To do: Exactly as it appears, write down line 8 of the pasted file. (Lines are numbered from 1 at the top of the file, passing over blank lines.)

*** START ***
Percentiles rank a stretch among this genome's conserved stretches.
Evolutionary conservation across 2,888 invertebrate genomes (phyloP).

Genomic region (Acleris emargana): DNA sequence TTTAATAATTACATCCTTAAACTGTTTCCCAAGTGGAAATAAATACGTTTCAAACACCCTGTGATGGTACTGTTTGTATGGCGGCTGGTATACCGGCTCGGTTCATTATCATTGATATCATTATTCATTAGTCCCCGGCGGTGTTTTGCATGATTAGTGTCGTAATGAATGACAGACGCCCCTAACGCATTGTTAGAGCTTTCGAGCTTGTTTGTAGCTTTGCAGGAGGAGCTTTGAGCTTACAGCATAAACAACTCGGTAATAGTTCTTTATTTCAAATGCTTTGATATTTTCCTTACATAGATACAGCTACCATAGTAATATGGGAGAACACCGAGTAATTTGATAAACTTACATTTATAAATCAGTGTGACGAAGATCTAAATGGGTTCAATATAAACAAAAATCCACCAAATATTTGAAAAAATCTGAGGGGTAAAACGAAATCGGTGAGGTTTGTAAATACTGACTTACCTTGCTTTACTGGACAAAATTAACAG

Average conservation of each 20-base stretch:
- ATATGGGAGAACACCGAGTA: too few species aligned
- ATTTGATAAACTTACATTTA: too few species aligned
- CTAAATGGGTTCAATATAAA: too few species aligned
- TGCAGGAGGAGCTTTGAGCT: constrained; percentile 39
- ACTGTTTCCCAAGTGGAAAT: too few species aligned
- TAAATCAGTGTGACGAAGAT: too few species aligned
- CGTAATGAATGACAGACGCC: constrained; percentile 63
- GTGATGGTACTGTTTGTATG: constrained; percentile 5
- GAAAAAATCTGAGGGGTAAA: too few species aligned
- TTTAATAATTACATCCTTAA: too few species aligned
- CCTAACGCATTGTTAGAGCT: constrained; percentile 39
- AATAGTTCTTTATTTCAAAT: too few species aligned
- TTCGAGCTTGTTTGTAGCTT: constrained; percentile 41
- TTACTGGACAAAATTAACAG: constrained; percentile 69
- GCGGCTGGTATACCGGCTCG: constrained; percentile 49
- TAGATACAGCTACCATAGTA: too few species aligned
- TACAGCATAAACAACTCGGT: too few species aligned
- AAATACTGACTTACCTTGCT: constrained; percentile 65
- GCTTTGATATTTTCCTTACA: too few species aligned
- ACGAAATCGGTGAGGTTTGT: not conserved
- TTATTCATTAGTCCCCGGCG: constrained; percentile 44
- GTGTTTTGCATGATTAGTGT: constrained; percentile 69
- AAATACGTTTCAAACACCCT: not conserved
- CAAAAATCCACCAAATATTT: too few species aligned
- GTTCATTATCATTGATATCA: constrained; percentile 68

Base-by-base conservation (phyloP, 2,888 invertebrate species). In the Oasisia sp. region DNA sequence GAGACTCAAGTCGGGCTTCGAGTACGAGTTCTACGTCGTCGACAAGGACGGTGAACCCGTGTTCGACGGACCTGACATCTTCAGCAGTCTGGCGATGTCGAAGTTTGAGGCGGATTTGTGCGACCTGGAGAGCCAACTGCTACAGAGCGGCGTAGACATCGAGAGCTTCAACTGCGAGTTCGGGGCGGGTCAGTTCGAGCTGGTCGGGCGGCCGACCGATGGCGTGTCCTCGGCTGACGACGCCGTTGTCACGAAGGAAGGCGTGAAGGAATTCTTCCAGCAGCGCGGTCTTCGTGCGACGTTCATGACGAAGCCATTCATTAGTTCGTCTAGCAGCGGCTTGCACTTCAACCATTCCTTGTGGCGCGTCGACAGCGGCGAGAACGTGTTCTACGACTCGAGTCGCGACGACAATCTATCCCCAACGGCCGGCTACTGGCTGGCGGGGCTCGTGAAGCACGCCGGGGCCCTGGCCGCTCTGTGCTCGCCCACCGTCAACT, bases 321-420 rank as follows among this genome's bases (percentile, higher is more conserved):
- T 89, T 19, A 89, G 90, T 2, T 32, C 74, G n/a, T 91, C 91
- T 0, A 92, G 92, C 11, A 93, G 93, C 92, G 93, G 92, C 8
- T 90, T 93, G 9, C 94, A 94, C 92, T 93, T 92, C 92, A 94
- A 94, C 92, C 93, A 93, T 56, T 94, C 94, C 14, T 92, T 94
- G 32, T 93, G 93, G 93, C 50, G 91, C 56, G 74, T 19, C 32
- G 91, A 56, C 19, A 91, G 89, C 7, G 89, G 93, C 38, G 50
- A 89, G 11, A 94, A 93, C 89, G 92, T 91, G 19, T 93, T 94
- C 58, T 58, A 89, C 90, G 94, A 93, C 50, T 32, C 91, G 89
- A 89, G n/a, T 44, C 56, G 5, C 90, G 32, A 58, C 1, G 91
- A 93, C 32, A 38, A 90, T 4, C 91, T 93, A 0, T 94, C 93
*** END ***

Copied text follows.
- TGCAGGAGGAGCTTTGAGCT: constrained; percentile 39